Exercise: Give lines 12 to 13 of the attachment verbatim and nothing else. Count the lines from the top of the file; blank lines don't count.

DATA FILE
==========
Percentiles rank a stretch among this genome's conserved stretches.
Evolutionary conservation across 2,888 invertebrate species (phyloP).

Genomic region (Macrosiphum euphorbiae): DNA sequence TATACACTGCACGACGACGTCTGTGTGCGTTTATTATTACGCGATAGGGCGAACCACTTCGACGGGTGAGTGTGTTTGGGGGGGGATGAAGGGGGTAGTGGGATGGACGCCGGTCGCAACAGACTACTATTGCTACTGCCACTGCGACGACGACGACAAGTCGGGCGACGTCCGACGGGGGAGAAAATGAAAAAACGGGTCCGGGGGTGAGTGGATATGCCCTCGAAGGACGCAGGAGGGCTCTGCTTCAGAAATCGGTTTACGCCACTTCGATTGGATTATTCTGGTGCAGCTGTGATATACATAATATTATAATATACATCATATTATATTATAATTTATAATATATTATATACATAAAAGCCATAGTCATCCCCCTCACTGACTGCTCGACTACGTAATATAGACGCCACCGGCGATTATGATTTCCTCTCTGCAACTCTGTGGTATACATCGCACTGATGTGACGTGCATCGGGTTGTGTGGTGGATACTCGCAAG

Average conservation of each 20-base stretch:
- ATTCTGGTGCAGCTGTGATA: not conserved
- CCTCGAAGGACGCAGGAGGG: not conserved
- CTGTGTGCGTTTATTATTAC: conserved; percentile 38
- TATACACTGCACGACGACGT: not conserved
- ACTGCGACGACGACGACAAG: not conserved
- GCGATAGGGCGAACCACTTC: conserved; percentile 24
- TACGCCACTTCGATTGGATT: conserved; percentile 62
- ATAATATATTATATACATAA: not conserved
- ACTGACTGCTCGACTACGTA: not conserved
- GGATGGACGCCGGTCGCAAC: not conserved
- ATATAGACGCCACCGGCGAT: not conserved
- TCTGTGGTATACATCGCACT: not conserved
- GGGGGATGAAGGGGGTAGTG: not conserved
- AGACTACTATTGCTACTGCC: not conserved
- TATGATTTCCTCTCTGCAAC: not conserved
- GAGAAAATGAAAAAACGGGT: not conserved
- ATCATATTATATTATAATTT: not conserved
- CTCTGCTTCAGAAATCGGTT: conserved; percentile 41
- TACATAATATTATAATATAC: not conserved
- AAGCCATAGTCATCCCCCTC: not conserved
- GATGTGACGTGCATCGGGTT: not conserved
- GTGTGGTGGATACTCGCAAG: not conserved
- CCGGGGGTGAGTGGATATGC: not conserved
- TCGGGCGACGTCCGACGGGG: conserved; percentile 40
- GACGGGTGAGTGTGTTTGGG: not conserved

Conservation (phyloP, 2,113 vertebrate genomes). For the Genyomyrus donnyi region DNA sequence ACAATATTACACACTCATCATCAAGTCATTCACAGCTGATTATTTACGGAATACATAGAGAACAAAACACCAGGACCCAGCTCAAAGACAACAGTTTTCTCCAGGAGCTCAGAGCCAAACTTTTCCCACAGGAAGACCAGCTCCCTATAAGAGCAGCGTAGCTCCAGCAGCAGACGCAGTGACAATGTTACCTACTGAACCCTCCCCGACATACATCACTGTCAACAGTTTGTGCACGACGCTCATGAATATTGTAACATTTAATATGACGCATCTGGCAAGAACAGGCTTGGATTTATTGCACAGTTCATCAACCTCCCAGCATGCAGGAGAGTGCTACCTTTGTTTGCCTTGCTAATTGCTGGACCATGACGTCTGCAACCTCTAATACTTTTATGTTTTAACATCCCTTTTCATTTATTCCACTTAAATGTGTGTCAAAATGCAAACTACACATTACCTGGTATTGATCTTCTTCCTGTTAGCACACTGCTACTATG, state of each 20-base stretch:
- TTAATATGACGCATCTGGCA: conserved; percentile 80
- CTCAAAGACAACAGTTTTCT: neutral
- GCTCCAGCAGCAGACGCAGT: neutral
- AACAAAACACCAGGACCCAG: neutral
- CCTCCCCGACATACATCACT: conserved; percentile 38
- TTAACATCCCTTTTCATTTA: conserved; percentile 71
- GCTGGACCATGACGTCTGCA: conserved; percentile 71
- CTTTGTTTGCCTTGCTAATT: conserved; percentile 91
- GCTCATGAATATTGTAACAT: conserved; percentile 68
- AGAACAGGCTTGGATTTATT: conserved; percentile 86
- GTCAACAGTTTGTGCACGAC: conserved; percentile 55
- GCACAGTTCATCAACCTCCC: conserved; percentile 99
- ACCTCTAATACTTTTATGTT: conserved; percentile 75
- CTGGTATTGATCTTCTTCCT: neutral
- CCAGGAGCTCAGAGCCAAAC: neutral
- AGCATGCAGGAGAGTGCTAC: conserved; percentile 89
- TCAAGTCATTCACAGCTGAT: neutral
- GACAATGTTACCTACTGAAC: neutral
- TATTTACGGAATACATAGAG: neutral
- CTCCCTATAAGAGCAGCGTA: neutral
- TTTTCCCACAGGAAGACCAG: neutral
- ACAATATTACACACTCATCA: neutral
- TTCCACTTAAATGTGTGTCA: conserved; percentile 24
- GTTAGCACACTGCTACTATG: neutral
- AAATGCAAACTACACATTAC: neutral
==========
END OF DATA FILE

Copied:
- ATAATATATTATATACATAA: not conserved
- ACTGACTGCTCGACTACGTA: not conserved